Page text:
A lot of commenters seem sure that having a legal gun around substantially increases the likelihood that someone will, in a moment of rage, shoot someone--so sure that they are clearly convinced I am a lunatic for even suggesting otherwise. I understand the intuition, and maybe it's right. But the evidence for the proposition is not all that strong.
First of all, as it shows in the articles I linked earlier, something like 90% of homicides are committed by people with criminal records, i.e. people who probably cannot legally own a gun. A lot of the rest are committed by juveniles, or mentally unstable people, who also cannot legally own a gun.
It is perfectly true that adding a gun to a dispute involving violent criminals increases the likelihood that someone will be shot. But violent criminals are not like the rest of us. They have very poor impulse control, and, well, a demonstrated willingness to use violence. They also are not likely to apply for a permit before packing heat.
Murder is not something that usually just happens, even among family members. The people who do it are usually abnormal in some way, and it shows. For all the fears that allowing concealed carry would lead to murderous road rage and bar fights, these incidents have failed to materialize. I have managed to find one murder in Florida that was even arguably the result of having a gun available in a heated moment--the few others were either clearly premeditated, or involved a weapon other than a handgun. Given how small the number is, as far as I can determine, the good done by defensive uses of concealed weapons would virtually have to outweigh the harm, since several concealed carry holders have stopped violent crimes.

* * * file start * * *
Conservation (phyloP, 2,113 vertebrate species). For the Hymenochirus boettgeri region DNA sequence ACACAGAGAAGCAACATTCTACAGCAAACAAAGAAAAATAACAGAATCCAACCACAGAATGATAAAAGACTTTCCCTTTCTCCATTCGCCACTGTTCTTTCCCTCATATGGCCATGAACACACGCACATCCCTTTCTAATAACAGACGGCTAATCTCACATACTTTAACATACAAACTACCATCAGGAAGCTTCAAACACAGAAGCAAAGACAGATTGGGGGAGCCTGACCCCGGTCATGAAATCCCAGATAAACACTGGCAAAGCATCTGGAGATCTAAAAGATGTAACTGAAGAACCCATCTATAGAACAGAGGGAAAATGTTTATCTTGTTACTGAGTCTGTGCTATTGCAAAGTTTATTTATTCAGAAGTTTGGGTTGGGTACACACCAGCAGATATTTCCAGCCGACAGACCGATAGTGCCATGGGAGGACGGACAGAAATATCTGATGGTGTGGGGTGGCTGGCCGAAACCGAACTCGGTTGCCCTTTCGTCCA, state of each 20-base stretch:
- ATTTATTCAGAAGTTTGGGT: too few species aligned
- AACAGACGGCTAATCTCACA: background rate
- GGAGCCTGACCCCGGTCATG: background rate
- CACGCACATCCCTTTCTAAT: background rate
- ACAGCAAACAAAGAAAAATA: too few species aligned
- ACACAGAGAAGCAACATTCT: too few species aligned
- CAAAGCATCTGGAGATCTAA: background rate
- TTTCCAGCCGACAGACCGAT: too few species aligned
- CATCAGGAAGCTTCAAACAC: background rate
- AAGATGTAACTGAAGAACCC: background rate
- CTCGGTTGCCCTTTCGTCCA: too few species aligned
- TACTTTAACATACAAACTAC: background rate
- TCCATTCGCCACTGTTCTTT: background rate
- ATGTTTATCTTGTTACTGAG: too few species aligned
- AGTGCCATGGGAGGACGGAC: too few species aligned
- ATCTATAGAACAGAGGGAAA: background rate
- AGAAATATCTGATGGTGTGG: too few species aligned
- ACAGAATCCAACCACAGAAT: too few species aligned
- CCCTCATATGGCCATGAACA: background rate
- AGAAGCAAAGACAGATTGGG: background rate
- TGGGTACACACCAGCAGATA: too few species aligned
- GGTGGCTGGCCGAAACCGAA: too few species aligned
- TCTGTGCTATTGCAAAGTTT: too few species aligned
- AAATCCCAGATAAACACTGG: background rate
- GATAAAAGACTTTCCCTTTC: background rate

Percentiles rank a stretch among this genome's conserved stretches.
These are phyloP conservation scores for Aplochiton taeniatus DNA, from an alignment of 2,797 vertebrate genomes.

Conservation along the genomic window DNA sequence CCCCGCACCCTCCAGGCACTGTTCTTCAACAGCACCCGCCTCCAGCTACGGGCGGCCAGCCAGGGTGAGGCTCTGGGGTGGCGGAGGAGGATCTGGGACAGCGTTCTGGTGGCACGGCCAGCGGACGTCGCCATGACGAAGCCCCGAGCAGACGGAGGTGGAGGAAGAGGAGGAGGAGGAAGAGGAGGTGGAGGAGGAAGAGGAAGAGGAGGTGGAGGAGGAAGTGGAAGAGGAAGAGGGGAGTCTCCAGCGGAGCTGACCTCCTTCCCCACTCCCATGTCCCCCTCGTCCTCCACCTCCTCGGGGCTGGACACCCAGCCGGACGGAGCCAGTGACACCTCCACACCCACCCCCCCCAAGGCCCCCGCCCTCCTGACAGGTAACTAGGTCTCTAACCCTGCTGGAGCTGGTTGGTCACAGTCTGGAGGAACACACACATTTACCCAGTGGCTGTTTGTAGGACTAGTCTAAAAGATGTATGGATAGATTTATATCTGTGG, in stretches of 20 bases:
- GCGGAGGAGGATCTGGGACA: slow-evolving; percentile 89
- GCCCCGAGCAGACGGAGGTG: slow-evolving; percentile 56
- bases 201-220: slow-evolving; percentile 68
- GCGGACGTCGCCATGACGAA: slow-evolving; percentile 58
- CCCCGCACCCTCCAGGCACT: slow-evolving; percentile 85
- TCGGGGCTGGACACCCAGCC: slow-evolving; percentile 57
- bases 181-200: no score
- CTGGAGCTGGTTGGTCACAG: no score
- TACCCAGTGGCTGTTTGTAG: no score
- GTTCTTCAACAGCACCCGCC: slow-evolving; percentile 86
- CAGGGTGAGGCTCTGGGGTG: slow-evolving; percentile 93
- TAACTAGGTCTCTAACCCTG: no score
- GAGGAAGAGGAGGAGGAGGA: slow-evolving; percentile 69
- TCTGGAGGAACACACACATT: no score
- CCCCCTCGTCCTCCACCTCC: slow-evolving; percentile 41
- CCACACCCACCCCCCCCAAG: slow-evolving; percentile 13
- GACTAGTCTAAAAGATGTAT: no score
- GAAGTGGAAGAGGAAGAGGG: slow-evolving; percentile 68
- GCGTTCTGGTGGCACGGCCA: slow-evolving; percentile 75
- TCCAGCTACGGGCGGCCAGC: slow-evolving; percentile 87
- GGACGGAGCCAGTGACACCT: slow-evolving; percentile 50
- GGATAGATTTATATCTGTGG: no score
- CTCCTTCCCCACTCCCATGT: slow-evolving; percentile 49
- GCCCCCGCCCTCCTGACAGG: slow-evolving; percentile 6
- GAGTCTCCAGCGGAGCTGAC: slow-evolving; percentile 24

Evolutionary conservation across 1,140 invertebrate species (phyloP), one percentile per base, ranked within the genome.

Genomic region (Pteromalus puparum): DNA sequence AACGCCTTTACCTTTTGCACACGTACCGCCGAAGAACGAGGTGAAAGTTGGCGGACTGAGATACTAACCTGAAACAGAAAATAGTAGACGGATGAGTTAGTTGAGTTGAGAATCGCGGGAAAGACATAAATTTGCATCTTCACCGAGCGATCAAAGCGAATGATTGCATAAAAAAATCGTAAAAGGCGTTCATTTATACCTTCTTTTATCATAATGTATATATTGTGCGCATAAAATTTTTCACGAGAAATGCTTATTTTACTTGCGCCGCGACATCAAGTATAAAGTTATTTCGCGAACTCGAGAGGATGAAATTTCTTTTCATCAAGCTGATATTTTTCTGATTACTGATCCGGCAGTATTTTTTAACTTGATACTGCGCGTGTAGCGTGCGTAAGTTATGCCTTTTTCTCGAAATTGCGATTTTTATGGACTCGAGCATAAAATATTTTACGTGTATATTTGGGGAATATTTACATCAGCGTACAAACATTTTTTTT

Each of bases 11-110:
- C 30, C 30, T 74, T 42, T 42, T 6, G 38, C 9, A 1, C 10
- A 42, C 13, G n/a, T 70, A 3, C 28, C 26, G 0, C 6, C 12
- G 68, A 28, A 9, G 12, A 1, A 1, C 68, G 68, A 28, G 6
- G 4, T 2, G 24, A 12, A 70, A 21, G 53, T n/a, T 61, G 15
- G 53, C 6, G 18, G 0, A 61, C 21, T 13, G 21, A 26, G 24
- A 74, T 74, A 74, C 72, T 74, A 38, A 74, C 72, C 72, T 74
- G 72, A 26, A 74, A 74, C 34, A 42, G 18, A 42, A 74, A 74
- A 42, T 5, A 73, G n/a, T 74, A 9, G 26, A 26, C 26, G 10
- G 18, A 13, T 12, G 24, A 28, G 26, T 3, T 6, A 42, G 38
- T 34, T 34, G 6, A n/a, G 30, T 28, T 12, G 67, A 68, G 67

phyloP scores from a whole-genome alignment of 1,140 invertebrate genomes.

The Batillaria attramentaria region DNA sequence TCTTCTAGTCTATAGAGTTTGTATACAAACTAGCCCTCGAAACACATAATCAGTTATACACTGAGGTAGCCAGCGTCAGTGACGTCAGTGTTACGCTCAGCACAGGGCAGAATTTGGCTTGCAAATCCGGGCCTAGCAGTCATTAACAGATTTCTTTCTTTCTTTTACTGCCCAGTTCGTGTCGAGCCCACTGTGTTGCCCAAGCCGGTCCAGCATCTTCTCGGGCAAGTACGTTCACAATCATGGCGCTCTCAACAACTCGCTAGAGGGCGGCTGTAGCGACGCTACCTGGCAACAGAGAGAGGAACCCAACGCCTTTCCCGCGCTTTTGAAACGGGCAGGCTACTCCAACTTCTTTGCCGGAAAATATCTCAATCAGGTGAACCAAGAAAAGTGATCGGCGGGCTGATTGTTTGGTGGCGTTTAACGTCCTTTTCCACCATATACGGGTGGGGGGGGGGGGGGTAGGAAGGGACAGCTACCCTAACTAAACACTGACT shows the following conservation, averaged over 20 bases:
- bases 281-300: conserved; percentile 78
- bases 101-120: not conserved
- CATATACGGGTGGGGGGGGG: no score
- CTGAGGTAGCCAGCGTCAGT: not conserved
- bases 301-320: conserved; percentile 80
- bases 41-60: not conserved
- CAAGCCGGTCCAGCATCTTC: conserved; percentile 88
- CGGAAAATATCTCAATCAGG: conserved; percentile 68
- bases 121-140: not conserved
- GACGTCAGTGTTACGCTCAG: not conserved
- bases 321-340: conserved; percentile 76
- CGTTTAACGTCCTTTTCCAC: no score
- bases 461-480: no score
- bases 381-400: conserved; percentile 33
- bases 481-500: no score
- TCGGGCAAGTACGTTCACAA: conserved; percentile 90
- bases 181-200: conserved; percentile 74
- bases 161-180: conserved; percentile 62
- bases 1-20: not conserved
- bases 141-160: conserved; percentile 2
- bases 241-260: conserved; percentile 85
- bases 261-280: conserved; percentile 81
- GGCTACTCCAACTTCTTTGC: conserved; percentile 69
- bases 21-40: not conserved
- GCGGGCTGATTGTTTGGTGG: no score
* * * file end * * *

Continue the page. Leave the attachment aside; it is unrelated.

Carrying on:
And if you think about it, you already know this. You have access to fatal weapons every day. How often, after a fight with someone, have you been seriously tempted to run them over with your car? Or grab a knife from the rack in the kitchen and brandish it at them? Put rat poison in their morning coffee? Or take an exacto blade to their throat while asleep? The men in the readership, at least, could be fairly confident of their ability to stab their spouse to death whenever she says something really awful. Yet none of you have done it. Virtually no one else has done it, either, except for people who were already clearly deeply troubled--either abusive, or mentally ill. That's why not a lot of hunters report getting into disputes with their friends or family that suddenly, unexpectedly, and tragically, turn violent.
It would be a very good thing if we could take guns out of the hands of criminals. But they really don't seem to make ordinary people any more murderous. (Possibly more effective suicides, but this is hard to assess, since the gun suicides may just be more determined people who would otherwise choose another, equally effective and irrevocable method). There is more we could be doing to keep criminals from getting guns--unlike most second amendment supporters, I would support extending the requirement for background checks to private sales. And perhaps there should be a presumptive temporary revocation for those who have restraining orders out on them. But with 220 million people in this country and a very long border, no gun control scheme is going to make much difference in the availability of guns to people who really want to have them.
We want to hear what you think about this article. Submit a letter to the editor or write to firstname.lastname@example.org.